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J Infect Dis. 2017 Nov 27;216(9):1164-1175. doi: 10.1093/infdis/jix462.

Yellow Fever Virus, but Not Zika Virus or Dengue Virus, Inhibits T-Cell Receptor-Mediated T-Cell Function by an RNA-Based Mechanism.

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Research Service, Iowa City Veterans Affairs Medical Center.
Department of Internal Medicine, University of Iowa, Iowa City.
Department of Microbiology, University of Iowa, Iowa City.


The Flavivirus genus within the Flaviviridae family is comprised of many important human pathogens including yellow fever virus (YFV), dengue virus (DENV), and Zika virus (ZKV), all of which are global public health concerns. Although the related flaviviruses hepatitis C virus and human pegivirus (formerly named GBV-C) interfere with T-cell receptor (TCR) signaling by novel RNA and protein-based mechanisms, the effect of other flaviviruses on TCR signaling is unknown. Here, we studied the effect of YFV, DENV, and ZKV on TCR signaling. Both YFV and ZKV replicated in human T cells in vitro; however, only YFV inhibited TCR signaling. This effect was mediated at least in part by the YFV envelope (env) protein coding RNA. Deletion mutagenesis studies demonstrated that expression of a short, YFV env RNA motif (vsRNA) was required and sufficient to inhibit TCR signaling. Expression of this vsRNA and YFV infection of T cells reduced the expression of a Src-kinase regulatory phosphatase (PTPRE), while ZKV infection did not. YFV infection in mice resulted in impaired TCR signaling and PTPRE expression, with associated reduction in murine response to experimental ovalbumin vaccination. Together, these data suggest that viruses within the flavivirus genus inhibit TCR signaling in a species-dependent manner.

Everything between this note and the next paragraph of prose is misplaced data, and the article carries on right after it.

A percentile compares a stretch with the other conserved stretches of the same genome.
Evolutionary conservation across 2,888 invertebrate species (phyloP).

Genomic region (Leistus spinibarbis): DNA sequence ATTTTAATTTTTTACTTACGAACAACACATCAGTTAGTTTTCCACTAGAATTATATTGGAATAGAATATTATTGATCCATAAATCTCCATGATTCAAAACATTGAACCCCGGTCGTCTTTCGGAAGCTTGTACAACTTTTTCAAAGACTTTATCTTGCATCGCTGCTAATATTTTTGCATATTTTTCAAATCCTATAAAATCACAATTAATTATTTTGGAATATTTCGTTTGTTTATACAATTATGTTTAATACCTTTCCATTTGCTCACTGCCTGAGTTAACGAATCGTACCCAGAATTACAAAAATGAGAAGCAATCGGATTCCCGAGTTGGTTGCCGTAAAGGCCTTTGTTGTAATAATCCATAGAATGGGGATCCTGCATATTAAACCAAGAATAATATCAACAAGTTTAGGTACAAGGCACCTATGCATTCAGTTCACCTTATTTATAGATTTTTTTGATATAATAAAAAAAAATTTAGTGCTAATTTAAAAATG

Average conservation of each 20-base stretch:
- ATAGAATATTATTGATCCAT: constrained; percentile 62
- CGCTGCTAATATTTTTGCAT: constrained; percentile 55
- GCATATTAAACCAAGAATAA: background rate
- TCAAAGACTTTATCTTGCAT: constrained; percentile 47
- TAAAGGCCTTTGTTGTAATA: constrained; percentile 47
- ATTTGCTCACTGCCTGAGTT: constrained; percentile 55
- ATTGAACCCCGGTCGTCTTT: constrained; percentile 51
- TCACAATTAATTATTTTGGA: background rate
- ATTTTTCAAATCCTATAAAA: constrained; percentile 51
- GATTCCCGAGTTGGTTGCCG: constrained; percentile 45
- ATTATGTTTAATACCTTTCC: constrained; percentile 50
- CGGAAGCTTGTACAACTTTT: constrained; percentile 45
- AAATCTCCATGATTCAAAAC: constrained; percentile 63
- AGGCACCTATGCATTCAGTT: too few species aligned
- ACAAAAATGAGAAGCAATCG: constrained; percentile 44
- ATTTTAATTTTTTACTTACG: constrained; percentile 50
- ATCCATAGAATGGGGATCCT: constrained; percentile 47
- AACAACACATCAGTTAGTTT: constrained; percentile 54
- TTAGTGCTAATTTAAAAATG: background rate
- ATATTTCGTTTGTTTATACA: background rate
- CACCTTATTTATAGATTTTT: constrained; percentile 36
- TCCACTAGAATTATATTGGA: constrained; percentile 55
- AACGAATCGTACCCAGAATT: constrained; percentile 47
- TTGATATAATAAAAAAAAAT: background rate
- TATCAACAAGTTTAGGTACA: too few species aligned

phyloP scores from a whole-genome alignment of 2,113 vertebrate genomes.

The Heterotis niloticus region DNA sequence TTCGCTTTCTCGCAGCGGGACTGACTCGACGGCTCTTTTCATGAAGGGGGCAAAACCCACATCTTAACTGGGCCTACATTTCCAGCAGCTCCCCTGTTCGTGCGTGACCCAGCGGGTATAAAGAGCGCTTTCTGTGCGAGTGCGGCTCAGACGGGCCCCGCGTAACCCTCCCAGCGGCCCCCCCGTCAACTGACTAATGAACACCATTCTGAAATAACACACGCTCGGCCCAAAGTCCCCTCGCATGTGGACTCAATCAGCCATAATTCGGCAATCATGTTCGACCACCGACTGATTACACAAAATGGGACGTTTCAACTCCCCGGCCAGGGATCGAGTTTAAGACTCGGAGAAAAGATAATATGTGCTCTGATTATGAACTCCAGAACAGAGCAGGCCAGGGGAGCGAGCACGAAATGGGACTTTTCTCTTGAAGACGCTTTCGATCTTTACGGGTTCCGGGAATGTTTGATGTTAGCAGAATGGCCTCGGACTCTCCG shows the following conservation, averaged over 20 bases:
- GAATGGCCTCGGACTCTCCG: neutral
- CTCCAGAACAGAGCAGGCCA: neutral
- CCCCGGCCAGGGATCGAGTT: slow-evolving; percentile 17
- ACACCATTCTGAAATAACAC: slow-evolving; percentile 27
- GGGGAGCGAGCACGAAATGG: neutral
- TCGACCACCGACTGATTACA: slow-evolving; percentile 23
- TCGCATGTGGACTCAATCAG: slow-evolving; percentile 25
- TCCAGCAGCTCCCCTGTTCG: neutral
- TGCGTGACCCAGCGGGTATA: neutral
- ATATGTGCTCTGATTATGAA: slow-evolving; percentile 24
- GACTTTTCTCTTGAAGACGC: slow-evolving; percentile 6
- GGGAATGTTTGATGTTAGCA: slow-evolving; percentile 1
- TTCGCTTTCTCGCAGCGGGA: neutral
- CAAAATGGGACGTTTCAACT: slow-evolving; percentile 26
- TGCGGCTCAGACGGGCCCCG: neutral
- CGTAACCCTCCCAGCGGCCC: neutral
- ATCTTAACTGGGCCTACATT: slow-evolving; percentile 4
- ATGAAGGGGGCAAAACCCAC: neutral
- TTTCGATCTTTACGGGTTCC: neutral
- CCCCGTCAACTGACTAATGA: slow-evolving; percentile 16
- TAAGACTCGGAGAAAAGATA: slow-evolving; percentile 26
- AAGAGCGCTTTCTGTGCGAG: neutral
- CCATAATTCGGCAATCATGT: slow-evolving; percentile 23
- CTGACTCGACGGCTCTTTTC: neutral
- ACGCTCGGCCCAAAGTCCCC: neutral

PTPRE; T-cell receptor; flavivirus; virus-derived short RNA; yellow fever virus

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